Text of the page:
History and Sociology

GCSE HISTORY

Why Take GCSE History?

  • Learning about past events and the people who’ve influenced history will allow you to understand how the world got to the point it’s at now and how it will continue to develop in the future.
  • Studying history can lead on to many exciting career options, including Journalism, Law, Business, Politics, Marketing, and maybe even Teaching!
  • Fantastic trips run within the department- Previous outings to New York, Greece, Rome, Vienna/Budapest, Berlin/Prague. Future trips to America 2019!
  • Valuable skills for the world of work- communication and writing skills, constructing arguments, problem-solving skills.
  • Beyond GCSE: History is a FACILITATOR SUBJECT, one looked upon favourably by top universities.

Structure

This GCSE course consists of:

  • Two exam papers (Paper 1 = 1 hour 45, Paper 2 = 1 hour 45).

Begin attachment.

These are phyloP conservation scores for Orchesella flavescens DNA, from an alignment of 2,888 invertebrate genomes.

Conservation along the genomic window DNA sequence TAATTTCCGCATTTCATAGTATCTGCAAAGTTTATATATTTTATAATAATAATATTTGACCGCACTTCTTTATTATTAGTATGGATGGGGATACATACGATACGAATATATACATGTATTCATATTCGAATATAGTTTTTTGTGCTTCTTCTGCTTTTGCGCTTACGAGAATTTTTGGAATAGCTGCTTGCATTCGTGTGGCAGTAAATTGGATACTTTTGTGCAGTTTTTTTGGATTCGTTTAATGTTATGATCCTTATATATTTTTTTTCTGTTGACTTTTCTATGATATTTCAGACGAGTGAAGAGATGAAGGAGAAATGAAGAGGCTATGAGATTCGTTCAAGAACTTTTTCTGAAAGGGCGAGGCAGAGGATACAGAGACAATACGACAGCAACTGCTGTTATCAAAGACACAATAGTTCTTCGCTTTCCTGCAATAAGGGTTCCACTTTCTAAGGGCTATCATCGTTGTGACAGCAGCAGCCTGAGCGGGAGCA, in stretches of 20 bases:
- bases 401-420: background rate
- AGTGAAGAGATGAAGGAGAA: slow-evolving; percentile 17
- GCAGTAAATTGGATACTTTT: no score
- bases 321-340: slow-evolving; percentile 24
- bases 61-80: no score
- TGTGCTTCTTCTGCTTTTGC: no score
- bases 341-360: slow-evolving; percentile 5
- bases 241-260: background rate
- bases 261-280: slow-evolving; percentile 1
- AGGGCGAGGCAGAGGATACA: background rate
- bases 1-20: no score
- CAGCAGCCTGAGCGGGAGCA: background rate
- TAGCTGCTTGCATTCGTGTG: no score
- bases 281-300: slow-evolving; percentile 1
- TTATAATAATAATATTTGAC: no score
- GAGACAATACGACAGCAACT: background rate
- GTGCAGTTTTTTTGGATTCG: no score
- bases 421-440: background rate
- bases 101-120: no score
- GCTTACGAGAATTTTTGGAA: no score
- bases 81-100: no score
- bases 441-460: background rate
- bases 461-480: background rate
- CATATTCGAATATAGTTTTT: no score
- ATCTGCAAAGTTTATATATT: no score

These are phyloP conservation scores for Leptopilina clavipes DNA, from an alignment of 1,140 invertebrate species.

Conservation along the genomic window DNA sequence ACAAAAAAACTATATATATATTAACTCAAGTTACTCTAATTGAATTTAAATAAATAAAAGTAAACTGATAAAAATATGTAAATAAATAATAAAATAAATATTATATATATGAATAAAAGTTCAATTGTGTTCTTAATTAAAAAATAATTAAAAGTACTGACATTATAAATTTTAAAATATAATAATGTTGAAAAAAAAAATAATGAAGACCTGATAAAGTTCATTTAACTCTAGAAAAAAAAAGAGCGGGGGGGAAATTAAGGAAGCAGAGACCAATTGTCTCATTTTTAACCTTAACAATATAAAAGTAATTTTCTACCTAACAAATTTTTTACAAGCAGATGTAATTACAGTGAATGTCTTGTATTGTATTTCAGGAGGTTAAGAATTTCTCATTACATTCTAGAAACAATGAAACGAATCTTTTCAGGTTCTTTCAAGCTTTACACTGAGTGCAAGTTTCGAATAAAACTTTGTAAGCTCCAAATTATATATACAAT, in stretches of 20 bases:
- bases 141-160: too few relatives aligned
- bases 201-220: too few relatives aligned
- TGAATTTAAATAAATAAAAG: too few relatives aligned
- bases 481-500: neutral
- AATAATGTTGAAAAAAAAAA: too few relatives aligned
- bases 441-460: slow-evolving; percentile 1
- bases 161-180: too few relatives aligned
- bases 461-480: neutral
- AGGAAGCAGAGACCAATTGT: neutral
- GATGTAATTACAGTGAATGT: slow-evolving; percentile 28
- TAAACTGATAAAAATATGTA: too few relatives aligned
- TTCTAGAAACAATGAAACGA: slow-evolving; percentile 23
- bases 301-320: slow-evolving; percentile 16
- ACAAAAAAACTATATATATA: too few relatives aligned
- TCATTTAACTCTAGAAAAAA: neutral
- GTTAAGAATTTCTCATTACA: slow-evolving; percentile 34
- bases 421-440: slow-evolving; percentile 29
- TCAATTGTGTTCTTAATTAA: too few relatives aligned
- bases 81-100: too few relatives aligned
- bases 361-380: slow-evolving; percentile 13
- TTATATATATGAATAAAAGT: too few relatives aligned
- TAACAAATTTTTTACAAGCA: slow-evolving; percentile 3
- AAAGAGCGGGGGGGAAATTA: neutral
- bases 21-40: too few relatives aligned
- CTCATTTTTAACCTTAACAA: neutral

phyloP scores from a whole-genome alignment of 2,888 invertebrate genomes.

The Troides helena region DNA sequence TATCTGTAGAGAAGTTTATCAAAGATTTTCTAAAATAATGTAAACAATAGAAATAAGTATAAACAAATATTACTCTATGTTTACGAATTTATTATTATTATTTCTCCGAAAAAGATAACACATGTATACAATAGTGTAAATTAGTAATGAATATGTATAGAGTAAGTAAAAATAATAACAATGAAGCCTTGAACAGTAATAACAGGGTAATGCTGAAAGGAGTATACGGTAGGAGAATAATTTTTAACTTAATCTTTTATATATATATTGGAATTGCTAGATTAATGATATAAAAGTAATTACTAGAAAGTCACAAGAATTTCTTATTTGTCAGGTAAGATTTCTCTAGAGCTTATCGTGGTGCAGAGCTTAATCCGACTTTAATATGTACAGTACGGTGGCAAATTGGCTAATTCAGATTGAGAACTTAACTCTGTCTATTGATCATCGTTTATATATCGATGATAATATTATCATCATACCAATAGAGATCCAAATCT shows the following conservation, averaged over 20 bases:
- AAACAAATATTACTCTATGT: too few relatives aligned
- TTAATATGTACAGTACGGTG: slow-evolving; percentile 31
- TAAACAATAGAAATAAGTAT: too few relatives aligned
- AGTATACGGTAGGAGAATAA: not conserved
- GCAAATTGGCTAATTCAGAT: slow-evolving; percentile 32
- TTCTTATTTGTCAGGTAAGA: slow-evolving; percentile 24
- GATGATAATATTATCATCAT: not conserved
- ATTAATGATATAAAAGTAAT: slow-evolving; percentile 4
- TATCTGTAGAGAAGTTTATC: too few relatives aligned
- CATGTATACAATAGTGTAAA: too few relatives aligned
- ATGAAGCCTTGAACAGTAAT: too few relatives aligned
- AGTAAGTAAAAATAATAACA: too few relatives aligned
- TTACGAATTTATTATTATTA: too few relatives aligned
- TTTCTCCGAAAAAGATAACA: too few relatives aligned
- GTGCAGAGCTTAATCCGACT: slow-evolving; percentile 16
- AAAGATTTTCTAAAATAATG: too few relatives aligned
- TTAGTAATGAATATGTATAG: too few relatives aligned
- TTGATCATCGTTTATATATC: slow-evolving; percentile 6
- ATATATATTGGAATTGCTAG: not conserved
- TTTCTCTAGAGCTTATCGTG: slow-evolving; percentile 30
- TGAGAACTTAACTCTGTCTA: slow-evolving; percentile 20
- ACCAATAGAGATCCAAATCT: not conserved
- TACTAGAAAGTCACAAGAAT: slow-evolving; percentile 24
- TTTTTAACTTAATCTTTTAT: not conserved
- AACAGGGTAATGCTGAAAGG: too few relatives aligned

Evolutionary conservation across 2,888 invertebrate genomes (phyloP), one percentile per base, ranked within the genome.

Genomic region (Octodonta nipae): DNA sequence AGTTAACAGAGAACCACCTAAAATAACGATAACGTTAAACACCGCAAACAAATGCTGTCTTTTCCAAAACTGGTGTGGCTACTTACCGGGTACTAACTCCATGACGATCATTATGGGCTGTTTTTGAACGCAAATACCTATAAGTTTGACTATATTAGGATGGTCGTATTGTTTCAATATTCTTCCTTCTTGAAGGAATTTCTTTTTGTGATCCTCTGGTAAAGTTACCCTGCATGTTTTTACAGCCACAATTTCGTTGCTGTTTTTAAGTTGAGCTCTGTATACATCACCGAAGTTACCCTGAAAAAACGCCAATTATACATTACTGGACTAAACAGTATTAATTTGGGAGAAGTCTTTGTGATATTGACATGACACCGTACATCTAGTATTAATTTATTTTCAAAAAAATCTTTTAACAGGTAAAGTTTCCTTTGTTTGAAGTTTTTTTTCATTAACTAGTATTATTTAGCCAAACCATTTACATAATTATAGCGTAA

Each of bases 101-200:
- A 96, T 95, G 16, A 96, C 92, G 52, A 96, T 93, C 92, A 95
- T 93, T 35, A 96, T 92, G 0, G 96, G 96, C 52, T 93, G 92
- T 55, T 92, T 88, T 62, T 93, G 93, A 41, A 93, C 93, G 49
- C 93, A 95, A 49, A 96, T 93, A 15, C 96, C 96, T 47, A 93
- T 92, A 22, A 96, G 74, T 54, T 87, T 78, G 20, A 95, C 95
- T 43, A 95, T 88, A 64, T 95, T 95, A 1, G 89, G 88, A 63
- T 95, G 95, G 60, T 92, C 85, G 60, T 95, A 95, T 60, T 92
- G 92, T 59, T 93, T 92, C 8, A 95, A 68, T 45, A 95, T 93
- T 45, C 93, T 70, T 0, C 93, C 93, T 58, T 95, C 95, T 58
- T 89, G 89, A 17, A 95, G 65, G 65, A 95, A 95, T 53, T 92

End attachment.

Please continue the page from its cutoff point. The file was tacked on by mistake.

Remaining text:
• All assessed work completed in Year 11.
  • Breaking the myth: not all “long essays!”

Course Content - There are four Units that you will study, split across the two papers:

 Understanding the Modern World (paper one)

  1. Germany, 1890-1945: Democracy and dictatorship- This period of study focuses on the development of Germany during a turbulent half century of change. It was a period of democracy and dictatorship – the development and collapse of democracy and the rise and fall of Nazism.
  2. Conflict and Tension, 1918-1939- This focuses on the end of WWI and    the build up to WW2, looking at the Peace Treaties, League of Nations and the Rise of Hitler. How did the nations of 1918 assure another world war of such a scale would never happen again, only for 20 years to pass and the countries to break this promise?

 Shaping the Nation (Paper two)

  1. Health and the people, c1000-present- students will take a whistle stop tour throughout history looking at the bizarre and wonderful advancements in medical practice- from trepanning and the four humors to seismic advancements such as the birth of the NHS. A must study topic for inspiring doctors on how NOT to cure people!
  2. Elizabethan England, c1568-1603- students will study one of Britain’s greatest Queens and the last 35 years of her reign; rebellion, invasion, religious uncertainty and what life was really like during the ‘Golden Age’ of the last Tudor monarch.